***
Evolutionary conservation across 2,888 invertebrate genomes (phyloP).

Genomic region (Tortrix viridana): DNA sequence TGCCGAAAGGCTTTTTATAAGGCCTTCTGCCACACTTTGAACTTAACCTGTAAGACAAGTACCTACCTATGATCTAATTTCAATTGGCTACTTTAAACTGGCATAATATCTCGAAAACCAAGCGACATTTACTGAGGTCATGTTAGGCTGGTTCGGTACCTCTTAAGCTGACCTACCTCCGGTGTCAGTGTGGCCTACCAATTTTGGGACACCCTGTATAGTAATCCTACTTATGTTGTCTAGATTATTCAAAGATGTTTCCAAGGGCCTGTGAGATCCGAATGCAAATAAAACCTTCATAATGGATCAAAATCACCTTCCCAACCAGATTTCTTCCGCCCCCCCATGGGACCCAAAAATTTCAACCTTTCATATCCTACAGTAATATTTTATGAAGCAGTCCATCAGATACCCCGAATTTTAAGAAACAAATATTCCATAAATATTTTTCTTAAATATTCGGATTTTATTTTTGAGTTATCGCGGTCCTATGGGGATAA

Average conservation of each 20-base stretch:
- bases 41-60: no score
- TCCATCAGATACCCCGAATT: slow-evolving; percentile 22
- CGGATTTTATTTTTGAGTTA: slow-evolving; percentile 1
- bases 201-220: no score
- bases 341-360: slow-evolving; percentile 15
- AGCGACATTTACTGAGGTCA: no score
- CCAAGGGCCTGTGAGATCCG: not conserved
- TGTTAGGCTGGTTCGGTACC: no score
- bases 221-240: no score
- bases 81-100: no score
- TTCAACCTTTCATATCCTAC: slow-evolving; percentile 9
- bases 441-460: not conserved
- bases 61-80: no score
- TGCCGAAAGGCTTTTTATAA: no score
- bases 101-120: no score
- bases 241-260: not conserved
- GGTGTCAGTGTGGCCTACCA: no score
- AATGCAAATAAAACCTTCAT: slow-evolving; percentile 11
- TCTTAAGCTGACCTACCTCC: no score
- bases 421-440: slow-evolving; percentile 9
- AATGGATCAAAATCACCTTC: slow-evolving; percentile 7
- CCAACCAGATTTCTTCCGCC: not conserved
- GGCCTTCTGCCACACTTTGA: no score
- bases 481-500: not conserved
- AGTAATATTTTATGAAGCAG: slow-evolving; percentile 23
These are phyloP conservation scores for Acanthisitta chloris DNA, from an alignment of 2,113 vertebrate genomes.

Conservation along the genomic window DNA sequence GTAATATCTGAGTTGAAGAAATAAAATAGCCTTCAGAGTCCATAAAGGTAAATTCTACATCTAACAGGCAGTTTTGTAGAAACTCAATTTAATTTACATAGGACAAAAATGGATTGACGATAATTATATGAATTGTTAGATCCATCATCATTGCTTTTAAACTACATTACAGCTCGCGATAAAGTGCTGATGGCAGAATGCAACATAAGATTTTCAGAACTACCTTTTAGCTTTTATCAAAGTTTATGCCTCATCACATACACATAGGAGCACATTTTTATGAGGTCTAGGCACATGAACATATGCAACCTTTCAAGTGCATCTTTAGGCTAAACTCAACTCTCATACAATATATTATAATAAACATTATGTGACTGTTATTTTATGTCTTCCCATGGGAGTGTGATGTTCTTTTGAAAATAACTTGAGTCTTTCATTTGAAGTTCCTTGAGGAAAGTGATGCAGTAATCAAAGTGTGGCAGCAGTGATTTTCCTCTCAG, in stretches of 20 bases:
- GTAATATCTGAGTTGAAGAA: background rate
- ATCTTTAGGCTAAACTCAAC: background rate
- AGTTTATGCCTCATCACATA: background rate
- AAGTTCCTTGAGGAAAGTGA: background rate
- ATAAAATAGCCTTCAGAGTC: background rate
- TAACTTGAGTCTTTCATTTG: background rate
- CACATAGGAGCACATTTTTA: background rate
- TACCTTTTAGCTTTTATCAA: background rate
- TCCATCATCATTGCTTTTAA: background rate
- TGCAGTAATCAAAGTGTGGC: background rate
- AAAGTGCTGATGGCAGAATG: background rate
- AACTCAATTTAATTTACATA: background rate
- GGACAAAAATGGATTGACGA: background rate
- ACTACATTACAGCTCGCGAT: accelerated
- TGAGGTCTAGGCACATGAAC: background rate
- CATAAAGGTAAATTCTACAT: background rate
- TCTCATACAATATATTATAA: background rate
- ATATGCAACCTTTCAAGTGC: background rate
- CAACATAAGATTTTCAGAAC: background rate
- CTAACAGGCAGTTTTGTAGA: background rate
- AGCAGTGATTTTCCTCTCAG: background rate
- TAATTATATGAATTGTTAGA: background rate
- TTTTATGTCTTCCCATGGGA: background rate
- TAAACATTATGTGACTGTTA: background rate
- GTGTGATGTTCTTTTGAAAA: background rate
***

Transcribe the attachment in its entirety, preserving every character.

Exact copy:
Evolutionary conservation across 2,888 invertebrate genomes (phyloP).

Genomic region (Tortrix viridana): DNA sequence TGCCGAAAGGCTTTTTATAAGGCCTTCTGCCACACTTTGAACTTAACCTGTAAGACAAGTACCTACCTATGATCTAATTTCAATTGGCTACTTTAAACTGGCATAATATCTCGAAAACCAAGCGACATTTACTGAGGTCATGTTAGGCTGGTTCGGTACCTCTTAAGCTGACCTACCTCCGGTGTCAGTGTGGCCTACCAATTTTGGGACACCCTGTATAGTAATCCTACTTATGTTGTCTAGATTATTCAAAGATGTTTCCAAGGGCCTGTGAGATCCGAATGCAAATAAAACCTTCATAATGGATCAAAATCACCTTCCCAACCAGATTTCTTCCGCCCCCCCATGGGACCCAAAAATTTCAACCTTTCATATCCTACAGTAATATTTTATGAAGCAGTCCATCAGATACCCCGAATTTTAAGAAACAAATATTCCATAAATATTTTTCTTAAATATTCGGATTTTATTTTTGAGTTATCGCGGTCCTATGGGGATAA

Average conservation of each 20-base stretch:
- bases 41-60: no score
- TCCATCAGATACCCCGAATT: slow-evolving; percentile 22
- CGGATTTTATTTTTGAGTTA: slow-evolving; percentile 1
- bases 201-220: no score
- bases 341-360: slow-evolving; percentile 15
- AGCGACATTTACTGAGGTCA: no score
- CCAAGGGCCTGTGAGATCCG: not conserved
- TGTTAGGCTGGTTCGGTACC: no score
- bases 221-240: no score
- bases 81-100: no score
- TTCAACCTTTCATATCCTAC: slow-evolving; percentile 9
- bases 441-460: not conserved
- bases 61-80: no score
- TGCCGAAAGGCTTTTTATAA: no score
- bases 101-120: no score
- bases 241-260: not conserved
- GGTGTCAGTGTGGCCTACCA: no score
- AATGCAAATAAAACCTTCAT: slow-evolving; percentile 11
- TCTTAAGCTGACCTACCTCC: no score
- bases 421-440: slow-evolving; percentile 9
- AATGGATCAAAATCACCTTC: slow-evolving; percentile 7
- CCAACCAGATTTCTTCCGCC: not conserved
- GGCCTTCTGCCACACTTTGA: no score
- bases 481-500: not conserved
- AGTAATATTTTATGAAGCAG: slow-evolving; percentile 23
These are phyloP conservation scores for Acanthisitta chloris DNA, from an alignment of 2,113 vertebrate genomes.

Conservation along the genomic window DNA sequence GTAATATCTGAGTTGAAGAAATAAAATAGCCTTCAGAGTCCATAAAGGTAAATTCTACATCTAACAGGCAGTTTTGTAGAAACTCAATTTAATTTACATAGGACAAAAATGGATTGACGATAATTATATGAATTGTTAGATCCATCATCATTGCTTTTAAACTACATTACAGCTCGCGATAAAGTGCTGATGGCAGAATGCAACATAAGATTTTCAGAACTACCTTTTAGCTTTTATCAAAGTTTATGCCTCATCACATACACATAGGAGCACATTTTTATGAGGTCTAGGCACATGAACATATGCAACCTTTCAAGTGCATCTTTAGGCTAAACTCAACTCTCATACAATATATTATAATAAACATTATGTGACTGTTATTTTATGTCTTCCCATGGGAGTGTGATGTTCTTTTGAAAATAACTTGAGTCTTTCATTTGAAGTTCCTTGAGGAAAGTGATGCAGTAATCAAAGTGTGGCAGCAGTGATTTTCCTCTCAG, in stretches of 20 bases:
- GTAATATCTGAGTTGAAGAA: background rate
- ATCTTTAGGCTAAACTCAAC: background rate
- AGTTTATGCCTCATCACATA: background rate
- AAGTTCCTTGAGGAAAGTGA: background rate
- ATAAAATAGCCTTCAGAGTC: background rate
- TAACTTGAGTCTTTCATTTG: background rate
- CACATAGGAGCACATTTTTA: background rate
- TACCTTTTAGCTTTTATCAA: background rate
- TCCATCATCATTGCTTTTAA: background rate
- TGCAGTAATCAAAGTGTGGC: background rate
- AAAGTGCTGATGGCAGAATG: background rate
- AACTCAATTTAATTTACATA: background rate
- GGACAAAAATGGATTGACGA: background rate
- ACTACATTACAGCTCGCGAT: accelerated
- TGAGGTCTAGGCACATGAAC: background rate
- CATAAAGGTAAATTCTACAT: background rate
- TCTCATACAATATATTATAA: background rate
- ATATGCAACCTTTCAAGTGC: background rate
- CAACATAAGATTTTCAGAAC: background rate
- CTAACAGGCAGTTTTGTAGA: background rate
- AGCAGTGATTTTCCTCTCAG: background rate
- TAATTATATGAATTGTTAGA: background rate
- TTTTATGTCTTCCCATGGGA: background rate
- TAAACATTATGTGACTGTTA: background rate
- GTGTGATGTTCTTTTGAAAA: background rate